“Discovery’s diversified set of nonfiction, sports and kids’ entertainment brands and strong strategic positioning continued to drive attractive distribution agreements, helping to deliver solid operating and financial results in 2016,” said Zaslav. "As we begin 2017, we will continue to invest in our premier global IP and brands to nourish fans across all screens, all platforms and all services to drive shareholder value and propel our business for years to come amid the rapidly changing media landscape.” 

He reiterated plans to offer more content directly to consumers, as the company has done especially with sports and kids content. 

He also lauded the U.S. ratings trends at TLC and ID, saying female audience growth for them and OWN has diversified the company beyond its male-centric networks.

Discussing the Discovery Channel, he said the company won't expand its original scripted programming beyond select shows, such as miniseries Harley and the Davidsons.

Asked about competition from 21st Century Fox's National Geographic and A&E Networks' History for Discovery Channel, Zaslav said they are both strong and successful channels, but Discovery was in a strong position, even though "we have to bring our A game" to stay there. He said six or seven years ago History beat Discovery, which "woke us up" and "forced us to get more focused" on the Discovery flagship channel again and strengthening the brand after "cheating a little bit" on it.

Discussing pay TV trends and a possible move toward skinny bundles, Zaslav said, "We have been way ahead of the curve on that," with Discovery having remade its smaller networks into super-fan channels to ensure "not large" but "very compelling" audiences. If there is a move to skinnier bundles over the coming years, which he expects to take some time, the company is well positioned, the CEO added.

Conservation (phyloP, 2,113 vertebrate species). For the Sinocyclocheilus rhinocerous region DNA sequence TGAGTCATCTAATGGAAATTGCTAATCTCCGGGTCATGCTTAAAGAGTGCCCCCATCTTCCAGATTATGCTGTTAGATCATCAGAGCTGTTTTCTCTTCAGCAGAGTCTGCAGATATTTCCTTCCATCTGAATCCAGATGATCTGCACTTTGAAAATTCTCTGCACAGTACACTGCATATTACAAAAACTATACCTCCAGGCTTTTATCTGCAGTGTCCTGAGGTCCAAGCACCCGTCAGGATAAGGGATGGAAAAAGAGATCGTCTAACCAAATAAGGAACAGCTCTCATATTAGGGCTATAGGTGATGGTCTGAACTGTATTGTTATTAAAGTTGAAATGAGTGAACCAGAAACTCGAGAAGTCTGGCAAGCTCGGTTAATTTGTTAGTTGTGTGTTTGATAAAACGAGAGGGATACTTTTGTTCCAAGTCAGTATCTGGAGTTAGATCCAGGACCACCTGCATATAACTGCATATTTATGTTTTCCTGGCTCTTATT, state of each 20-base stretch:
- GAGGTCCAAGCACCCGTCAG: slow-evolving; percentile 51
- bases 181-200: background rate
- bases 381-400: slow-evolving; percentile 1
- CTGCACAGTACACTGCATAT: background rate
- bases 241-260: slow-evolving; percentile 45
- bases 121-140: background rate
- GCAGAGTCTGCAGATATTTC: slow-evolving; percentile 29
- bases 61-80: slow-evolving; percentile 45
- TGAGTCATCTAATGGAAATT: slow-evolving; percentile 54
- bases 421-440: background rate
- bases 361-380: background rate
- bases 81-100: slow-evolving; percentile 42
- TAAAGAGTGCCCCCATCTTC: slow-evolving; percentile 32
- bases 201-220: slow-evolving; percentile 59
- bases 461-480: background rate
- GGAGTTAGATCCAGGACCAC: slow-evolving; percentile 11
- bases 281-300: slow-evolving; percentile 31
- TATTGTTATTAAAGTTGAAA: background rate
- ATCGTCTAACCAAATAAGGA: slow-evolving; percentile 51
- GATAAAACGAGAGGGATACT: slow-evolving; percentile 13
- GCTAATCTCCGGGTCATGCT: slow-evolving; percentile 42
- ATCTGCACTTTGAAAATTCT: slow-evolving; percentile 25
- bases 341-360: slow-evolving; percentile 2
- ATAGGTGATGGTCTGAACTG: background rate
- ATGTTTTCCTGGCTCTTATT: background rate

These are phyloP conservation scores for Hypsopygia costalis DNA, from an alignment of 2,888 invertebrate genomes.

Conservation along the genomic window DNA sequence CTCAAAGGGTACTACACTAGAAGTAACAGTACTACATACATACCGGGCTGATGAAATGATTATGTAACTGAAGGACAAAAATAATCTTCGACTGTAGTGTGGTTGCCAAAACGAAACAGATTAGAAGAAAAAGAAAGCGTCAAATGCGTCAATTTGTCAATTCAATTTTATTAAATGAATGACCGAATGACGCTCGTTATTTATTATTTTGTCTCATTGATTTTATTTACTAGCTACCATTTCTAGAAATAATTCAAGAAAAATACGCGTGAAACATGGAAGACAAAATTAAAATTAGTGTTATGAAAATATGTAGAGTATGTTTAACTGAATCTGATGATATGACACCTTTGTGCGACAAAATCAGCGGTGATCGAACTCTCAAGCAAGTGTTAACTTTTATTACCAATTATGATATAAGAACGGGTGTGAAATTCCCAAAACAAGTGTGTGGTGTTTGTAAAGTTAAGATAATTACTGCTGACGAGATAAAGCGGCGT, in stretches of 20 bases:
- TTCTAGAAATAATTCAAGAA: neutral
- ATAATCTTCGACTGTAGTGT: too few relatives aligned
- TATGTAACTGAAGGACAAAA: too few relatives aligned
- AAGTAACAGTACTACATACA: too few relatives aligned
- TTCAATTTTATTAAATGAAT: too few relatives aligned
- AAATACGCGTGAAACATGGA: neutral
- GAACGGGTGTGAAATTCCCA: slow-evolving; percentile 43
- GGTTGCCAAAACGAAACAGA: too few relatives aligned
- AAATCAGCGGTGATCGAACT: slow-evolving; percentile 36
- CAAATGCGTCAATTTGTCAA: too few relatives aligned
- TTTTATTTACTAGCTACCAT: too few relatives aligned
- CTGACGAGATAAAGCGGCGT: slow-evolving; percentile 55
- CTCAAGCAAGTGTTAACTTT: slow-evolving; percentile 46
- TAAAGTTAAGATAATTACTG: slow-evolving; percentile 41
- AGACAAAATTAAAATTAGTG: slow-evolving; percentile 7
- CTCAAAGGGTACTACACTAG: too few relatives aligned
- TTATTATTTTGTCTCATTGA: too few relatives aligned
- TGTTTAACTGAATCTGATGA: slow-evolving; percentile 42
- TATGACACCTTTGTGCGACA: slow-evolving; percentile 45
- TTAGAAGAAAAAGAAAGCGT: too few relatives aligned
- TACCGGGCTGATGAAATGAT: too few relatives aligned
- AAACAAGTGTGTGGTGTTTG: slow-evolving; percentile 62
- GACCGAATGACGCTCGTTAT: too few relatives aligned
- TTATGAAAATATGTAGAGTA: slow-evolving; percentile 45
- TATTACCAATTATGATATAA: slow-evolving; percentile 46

He also said Discovery is talking to Hulu, Google and all the players building new digital video services.  

Discovery recently extended a carriage deal with Sky in the U.K. and Germany after a war of words. The deal "affirmed" the value of the company's portfolio and its appeal with viewers, Zaslav said.

Discovery will launch a second free-to-air channel in the U.K. in 2017 that will make money this year, Zaslav also mentioned on the call, without providing full networks. It currently has U.K. free-to-air channel Quest, which shows factual, lifestyle and entertainment programs.

Zaslav also said that 2016 was a "pivotal" year for Discovery with record revenue and earnings, adding that digital initiatives help position the company for the "rapidly evolving" media and technology market. 

Zaslav also discussed sports investments, saying the strategy for the company's pan-European sports channel is that "Eurosport will always be profitable." The idea is to drive affiliate fee growth with sports investments and thereby profits, with the CEO saying the firm has made "strong progress" in that regard.

He said sports rights deals have been struck at low- to mid-digit fee increases, while Discovery has mostly stayed away from soccer due to big rights fee increases. But he added that this trend likely has also made “all of our other sports rights more affordable for us."